Lost in Translation: How Certain Gimmicks in NXT Will Not Fly on Main Roster
NXT Champion Kevin Owens went head to head this past Wednesday with number one contender Finn Balor (sans beastie) in a match that deserves every bit of praise it has received. The two competitors put on one hell of a show, proving their ability as storytellers of the highest caliber. No doubt these two will have more great battles in the future as they work their way up to the main roster.
They cannot, however, get too used to the generous booking they have received thus far, or they set themselves up to be seriously disheartened when they enter the big leagues.
This never become more clear to me than on a previous Wednesday night when Owens took on Alex Riley. He looked impressive, admittedly, but only because Riley did the job like a true pro. When the two men squared off with one another at the match’s onset, it appeared to me a bit of a mismatch. Don’t get me wrong; Owens is a big guy by everyday standards, but this is the WWE. They don’t call it “the land of the giants” for nothing.
Riley is a man who was never billed as a monster on the roster, but even he dwarfed his rotund opponent by three whole inches, making the man whom many are currently building up by comparing him to Brock Lesnar look rather diminutive in comparison. Not only is Riley big (by your average Joe standards: 6’3″ and billed at 236lbs), but he can really move, executing high dropkicks and leap frogs with deft agility and moving around the ring with easy speed and polished grace. Owens, meanwhile, is able to muster up the occasional burst of steam with which to launch his 260 pound bulk into his prone opponent like a wrecking ball, but the rest of the time he loafs around breathing heavy in what looks like lead-filled boots. Riley showed us what (in a certain, selective conformity) a real main roster superstar looks like and frankly, maybe even a bit harshly, out-classed Kevin Owens in the match. His performance was made all the more impressive by his ability to make his loss look credible.
Owens might look impressive against men such as Sami Zayn, Hideo Itami or Adrian Neville, but just imagine Owens in the ring with a Cesaro or a Jack Swagger, let alone a John Cena or a Kane. One would glance at the tale of the tape and quickly judge Owens the underdog.
I’m not trying to diminish the ability of Kevin Owens. I can’t. The man is talented. I’m merely pointing out that his current gimmick of a malicious wrecking ball sadistically decimating everyone in his path is not going to fly when he moves up to Monday Night Raw.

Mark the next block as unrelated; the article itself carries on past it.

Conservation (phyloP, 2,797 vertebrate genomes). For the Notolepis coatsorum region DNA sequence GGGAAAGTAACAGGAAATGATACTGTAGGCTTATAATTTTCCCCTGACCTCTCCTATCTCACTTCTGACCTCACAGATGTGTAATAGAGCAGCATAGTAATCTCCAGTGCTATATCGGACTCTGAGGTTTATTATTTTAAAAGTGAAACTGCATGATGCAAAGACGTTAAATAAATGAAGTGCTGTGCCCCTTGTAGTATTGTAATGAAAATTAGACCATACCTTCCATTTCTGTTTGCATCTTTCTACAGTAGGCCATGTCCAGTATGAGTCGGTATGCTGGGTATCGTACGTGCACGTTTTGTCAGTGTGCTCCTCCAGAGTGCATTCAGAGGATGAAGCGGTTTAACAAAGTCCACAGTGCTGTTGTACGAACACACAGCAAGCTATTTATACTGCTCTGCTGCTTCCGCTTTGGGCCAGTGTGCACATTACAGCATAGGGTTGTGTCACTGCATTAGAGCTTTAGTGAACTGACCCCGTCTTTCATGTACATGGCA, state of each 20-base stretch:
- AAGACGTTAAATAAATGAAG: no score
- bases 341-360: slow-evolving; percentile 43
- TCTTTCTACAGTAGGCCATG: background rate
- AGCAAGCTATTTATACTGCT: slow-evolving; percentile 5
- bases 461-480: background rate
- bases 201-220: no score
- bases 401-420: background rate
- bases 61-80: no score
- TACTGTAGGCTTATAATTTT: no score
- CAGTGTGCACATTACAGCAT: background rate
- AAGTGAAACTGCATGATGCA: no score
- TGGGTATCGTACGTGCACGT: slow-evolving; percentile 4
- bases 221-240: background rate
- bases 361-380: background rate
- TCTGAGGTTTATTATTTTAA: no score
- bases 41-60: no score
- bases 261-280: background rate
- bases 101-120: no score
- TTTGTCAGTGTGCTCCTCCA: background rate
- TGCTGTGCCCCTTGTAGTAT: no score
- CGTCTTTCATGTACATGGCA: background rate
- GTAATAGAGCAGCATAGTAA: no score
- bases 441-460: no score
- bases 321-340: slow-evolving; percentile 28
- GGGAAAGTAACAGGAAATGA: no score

The same goes for the man many have been touting “the next big star”: Finn Balor.
Again, I cannot take anything away from the Irishman as a performer. He possesses natural magnetism and exudes more poise and presence than most of the people on the main roster now, and like Owens is more than accomplished in the art of building and executing a main event match. In fact, there are few that come to mind who can equal him in the art of stillness. One who comes to mind is Randy Orton, the “apex predator”. In fact, the two share many traits and it would really be something to watch them go at it inside the squared circle.
However, as with Kevin Owens, much of Balor’s presence would shrink in the eyes of those watching when the moment came to square off, and we see the massive difference in size between the two. Randy Orton stands a full six inches taller than Balor and outweighs him by upwards of fifty pounds (if we go by their billed weight). Randy (being the charming fellow we know him to be) I can just picture standing with arms crossed watching Finn performing his elaborate entrance, creeping and slinking like a demon loosed from some primordial pit, as The Viper snorts a mocking puff of laughter through his nose, unimpressed.
The risk of current NXT stars being doomed to jobber status as soon as they move up to join the likes of “The World’s Strongest Man” and “The Big Red Corporate Demon” is not an eventuality, however, but merely a risk, and one that with care may be avoided. All it takes is a bit of gimmick shifting.